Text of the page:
My problem with Case-Shiller

The Case-Shiller Index of home prices has understandably been receiving a lot of press.

I am not a fan. Case-Shiller combines bubble zone pricing with non-bubble zone pricing, but skews toward bubble zones. Housing prices didn't fall 23% from peak in non-bubble zones, they fell 40%+ so far in bubble zones. Housing prices in non-bubble zones were essentially flat or with small increases or decreases during this time.

Case-Shiller also has some odd omissions. Why is Las Vegas on the list and not the much larger Houston? It seems strange to me that the 6th largest metro area in the country isn't part of the index. Why are Kansas City and St. Louis not on the list, while Portland and Tampa are? Nashville is larger than a number of the cities on the Case-Shiller index. So is San Antonio. Why are they not included?

Saturday, January 3, 2009

Texas property tax relief

We were promised relief.
(May 30, 2006) — Texans are about to get some much-needed tax relief thanks to the largest property tax cut in state's history, which lower tax bills by 11 percent this year and 33 percent in 2007.
As always, the pols in Austin provided horseshit. My property taxes are higher now than they were in 2006. I know this for a fact because I am mailing in the payments on Monday.

Ah... hell. What's the point in fighting it? We might as well do what Clayton Williams recommended, then go get government jobs. Put our brains on hold, relax, and enjoy working for the state. No worries. There are always taxpayers to milk.

Burj Dubai prices down 50% in a month

The world's largest real estate folly is collapsing faster than even I thought possible.
Take the world's tallest building, the Burj Dubai, which remains under construction. In the last month prices there dropped at least 50 percent.
In 5 years, habitable real estate in Dubai will sell for 10% of what it was worth at the peak. That is not a stretch by any means. Consider this from the Tehran Times:
Dubai house prices will start to fall in the fourth quarter, ending a housing boom that pushed prices up 43% in the first three months of the year, Colliers International said on 3 December.
A big deal was made of Sheikh Mo canceling the New Years fireworks display. I think the real reason is he's running out of money fast.

Nice job, Galveston PD!

Galveston plainclothes police nab a 12 year old in her yard and claim she's a prostitute.
GALVESTON — A Houston attorney representing three Galveston policemen accused of assaulting a 12-year-old girl mistaken for a prostitute said Monday he’s working to have a lawsuit filed in federal court dismissed before it reaches trial late next year.
From the Chronicle:
Responding to a call that three white prostitutes were soliciting in the neighborhood, the plainclothes officers jumped out of an unmarked van on (Sgt. Gilbert) Gomez's orders and one of them grabbed the girl, who is black, the lawsuit states.

The girl contends that the officers did not identify themselves as police and that the officer who grabbed her, later identified as Roark, told her, "You're a prostitute. You're coming with me."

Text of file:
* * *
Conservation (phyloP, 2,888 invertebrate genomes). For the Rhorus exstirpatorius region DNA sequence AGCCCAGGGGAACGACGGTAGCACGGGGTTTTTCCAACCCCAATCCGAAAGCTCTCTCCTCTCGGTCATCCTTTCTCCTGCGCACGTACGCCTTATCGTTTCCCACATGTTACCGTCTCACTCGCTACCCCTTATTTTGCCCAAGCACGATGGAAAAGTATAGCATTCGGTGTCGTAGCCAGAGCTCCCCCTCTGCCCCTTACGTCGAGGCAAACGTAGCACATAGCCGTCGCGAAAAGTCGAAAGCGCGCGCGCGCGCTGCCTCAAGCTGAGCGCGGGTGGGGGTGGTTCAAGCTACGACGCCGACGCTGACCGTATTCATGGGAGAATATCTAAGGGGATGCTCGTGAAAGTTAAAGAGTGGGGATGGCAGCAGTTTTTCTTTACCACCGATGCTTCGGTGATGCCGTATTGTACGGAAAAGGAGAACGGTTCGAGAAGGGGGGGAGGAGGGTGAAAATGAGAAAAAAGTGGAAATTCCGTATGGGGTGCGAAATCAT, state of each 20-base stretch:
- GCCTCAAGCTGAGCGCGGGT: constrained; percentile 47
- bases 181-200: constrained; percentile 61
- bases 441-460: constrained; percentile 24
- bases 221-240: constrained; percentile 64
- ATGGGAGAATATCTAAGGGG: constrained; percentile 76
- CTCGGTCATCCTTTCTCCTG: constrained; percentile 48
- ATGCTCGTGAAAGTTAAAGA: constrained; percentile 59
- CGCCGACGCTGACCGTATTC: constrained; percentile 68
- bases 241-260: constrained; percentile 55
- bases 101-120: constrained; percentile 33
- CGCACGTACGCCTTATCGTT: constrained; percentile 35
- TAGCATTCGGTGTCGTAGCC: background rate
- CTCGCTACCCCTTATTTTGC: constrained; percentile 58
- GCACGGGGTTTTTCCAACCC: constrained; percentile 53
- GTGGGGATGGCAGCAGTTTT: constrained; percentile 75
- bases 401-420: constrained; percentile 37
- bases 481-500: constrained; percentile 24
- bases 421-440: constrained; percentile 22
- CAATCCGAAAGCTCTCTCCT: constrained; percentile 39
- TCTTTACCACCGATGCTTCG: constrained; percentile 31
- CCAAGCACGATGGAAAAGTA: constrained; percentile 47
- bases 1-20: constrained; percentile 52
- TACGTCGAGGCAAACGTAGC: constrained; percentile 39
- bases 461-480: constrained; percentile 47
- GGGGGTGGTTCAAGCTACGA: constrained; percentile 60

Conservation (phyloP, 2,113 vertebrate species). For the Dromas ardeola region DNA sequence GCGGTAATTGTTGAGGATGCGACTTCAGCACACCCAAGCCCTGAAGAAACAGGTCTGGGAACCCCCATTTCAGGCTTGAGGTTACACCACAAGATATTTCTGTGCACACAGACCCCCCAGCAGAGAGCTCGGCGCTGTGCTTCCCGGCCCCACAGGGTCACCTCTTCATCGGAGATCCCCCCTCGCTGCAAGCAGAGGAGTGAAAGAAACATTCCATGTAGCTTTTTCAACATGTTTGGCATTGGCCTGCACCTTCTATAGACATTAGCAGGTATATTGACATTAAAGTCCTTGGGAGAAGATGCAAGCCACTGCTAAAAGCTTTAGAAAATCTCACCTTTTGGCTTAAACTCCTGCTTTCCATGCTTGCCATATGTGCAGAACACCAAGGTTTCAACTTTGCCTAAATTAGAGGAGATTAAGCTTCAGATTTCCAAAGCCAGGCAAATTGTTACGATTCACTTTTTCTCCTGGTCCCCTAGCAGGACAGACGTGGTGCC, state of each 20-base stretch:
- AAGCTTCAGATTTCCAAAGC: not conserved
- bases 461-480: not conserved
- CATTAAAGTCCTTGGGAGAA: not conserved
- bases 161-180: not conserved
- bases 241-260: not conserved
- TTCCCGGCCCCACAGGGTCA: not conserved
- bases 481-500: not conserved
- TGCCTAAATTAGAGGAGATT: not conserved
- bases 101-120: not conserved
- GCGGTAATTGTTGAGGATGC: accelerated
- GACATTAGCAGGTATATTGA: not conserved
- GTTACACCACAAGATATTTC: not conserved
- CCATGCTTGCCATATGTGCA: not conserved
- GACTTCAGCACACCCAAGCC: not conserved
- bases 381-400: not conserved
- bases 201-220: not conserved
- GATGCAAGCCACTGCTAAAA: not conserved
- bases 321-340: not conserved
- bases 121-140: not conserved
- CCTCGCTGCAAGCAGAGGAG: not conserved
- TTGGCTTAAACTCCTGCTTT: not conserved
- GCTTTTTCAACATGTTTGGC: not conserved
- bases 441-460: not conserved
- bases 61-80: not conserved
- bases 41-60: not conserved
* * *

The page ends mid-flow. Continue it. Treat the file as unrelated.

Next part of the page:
Her parents heard her cries for help and came outside to see the hysterical girl hanging on to a tree and screaming "Daddy! Daddy! Daddy!" while two officers hit her about the head, face and throat, the family alleges.

Two hours later, she was examined at the University of Texas Medical Branch emergency room and doctors found she had a sprained wrist, two black eyes, a bloody nose and blood in an ear, according to the lawsuit.

Weeks later, she was arrested during classes at Austin Middle School, where she was an honors student, the lawsuit states. She was tried a year later on a charge of resisting arrest, but the judge declared a mistrial on the first day, according to the lawsuit.
Update: This is from the officers' lawyer, William Helfand:

Both the daughter and the father were arrested for assaulting a peace officer. "The father basically attacked police officers as they were trying to take the daughter into custody after she ran off."
Of course he did. He saw three men dressed in street clothes attacking and kidnapping his daughter. What should they expect to happen? The Feds need to get involved with this.

Copy of the lawsuit here (PDF file).

Wes Anderson: Come back home ( part 2)

A rehash from last year. (I met a guy at a party last night who says he attended St. John's with Wes and I have no reason to doubt him.) Hey Wes, do you think it's just a coincidence that your movies get suckier the farther away from home you are? Bottle Rocket and Rushmore were great little movies. Then you decided you were too big for Texas and Houston and produced a bunch of crappy self-indulgent movies that no one cares about. Quit the existential artsy-fartsy nonsense and come back home and make movies about people that you know.

Friday, January 2, 2009

Happy New Year from Earl Gordon Curley

Mary Jo paid a visit yesterday. Apologies to those of you who don't know what the hell I am talking about. Background here and here. Toaster reference here. Earl was an online legend back in the days.

Thursday, January 1, 2009

RIP Steve Jobs

Early college daze, January 1984. 25 years ago. A quarter century. Yikes!

You younguns don't know what the early days of the PC revolution was like. Laugh at this video, but the Mac was revolutionary for its time. If the Mac never existed I am sure we would have eventually gotten proportionally-spaced fonts and a nice tidy mouse interface. It still took Microsoft 9 years to catch up*, though.